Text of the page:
As technology seeps deeper into our everyday lives, it’s increasingly important to make sure that we challenge assumptions about its role in our lives, and the philosophical and ethical issues of technology.
Recently, there have been some interesting articles on how technology can be designed to quietly fit into our lives.
This technology is described as Humane or Calm Technology.
Calm technology is a type of information technology where the interaction between the technology and its user is designed to occur in the user’s periphery rather than constantly at the center of attention. Information from the technology smoothly shifts to the user’s attention when needed but otherwise stays calmly in the user’s periphery. (Wikipedia)
Jesse Kriss recently wrote a piece that was based on a presentation he gave entitled: Human Scale Technology.
For Kriss (part of) the answer is making technology at the Human Scale.
Turn down the amplifier a little bit. Stay small. Allow for human correction and adjustment. Build for your community, not the whole world.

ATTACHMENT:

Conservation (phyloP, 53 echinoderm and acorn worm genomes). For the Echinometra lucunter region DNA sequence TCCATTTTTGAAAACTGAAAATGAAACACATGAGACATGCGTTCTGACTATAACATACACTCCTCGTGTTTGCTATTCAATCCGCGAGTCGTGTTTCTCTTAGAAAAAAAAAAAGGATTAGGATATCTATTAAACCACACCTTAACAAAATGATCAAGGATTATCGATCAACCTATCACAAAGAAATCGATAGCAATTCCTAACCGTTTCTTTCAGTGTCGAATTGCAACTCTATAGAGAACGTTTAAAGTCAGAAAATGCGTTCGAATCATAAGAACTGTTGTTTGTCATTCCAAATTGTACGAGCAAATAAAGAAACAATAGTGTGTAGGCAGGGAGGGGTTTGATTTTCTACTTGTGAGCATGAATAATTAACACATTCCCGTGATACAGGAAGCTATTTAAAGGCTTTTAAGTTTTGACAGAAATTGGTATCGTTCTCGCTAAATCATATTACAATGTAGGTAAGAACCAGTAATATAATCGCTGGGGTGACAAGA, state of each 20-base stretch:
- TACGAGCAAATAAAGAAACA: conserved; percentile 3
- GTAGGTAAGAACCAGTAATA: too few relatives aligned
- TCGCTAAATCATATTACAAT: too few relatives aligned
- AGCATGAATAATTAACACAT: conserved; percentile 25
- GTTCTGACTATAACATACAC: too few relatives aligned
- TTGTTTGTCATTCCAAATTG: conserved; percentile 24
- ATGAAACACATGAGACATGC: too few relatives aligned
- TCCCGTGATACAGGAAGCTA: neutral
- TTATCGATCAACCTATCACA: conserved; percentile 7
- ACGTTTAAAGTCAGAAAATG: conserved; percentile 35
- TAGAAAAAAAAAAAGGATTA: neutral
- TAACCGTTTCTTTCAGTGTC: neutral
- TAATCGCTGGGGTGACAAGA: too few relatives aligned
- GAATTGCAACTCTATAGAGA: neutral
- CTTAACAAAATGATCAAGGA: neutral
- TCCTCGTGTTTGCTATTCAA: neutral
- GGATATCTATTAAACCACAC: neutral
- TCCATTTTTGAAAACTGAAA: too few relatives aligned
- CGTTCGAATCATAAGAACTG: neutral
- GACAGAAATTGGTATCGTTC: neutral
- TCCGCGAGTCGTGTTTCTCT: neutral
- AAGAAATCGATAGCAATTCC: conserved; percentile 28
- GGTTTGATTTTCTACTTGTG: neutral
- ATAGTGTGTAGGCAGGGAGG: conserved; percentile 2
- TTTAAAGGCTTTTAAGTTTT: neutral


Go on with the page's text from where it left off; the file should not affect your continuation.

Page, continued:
It is at this scale – the human scale – that benefits really begin to accrue. One of the biggest being that communities can come together to build the technologies that they need.
In Mindful Algorithms: the new role of the designer in generative design Che-Wei Wang articulates an approach for designers in thinking about the future of development and the centrality of algorithms.
I think the problem we’re facing is the speed at which algorithms are being adopted into every process from finance and design. The speed of adoption is faster than we know how to use algorithms – so we are scrambling – we find data and we use it. Those who use the data aren’t creating the data or scrutinizing the data enough. We’re searching for data before asking the right question.
Indeed, these questions around algorithmic accountability are emerging in academia and scholarly publishing and citations.The idea that communities can themselves build the infrastructure, systems and services they need is interesting in the context of a number of higher education projects (think of the recent growth of university publishing platforms and enterprises, as just one example).
It is unlikely that these questions and concerns are going to go away. Instead they will intensify and infest almost every area of technology and digital development.
Finally, if long posts or articles aren’t your thing, and what you’re really looking for is a list of principles for making more humane, calm technology, then you need Principles of Calm Technology.
While their focus is obviously on technology, the principles actually apply to any number of other activities where you’re interacting with other people. So communications, marketing, content and so forth.
They are, essentially, principles about how we interact and communicate with each other.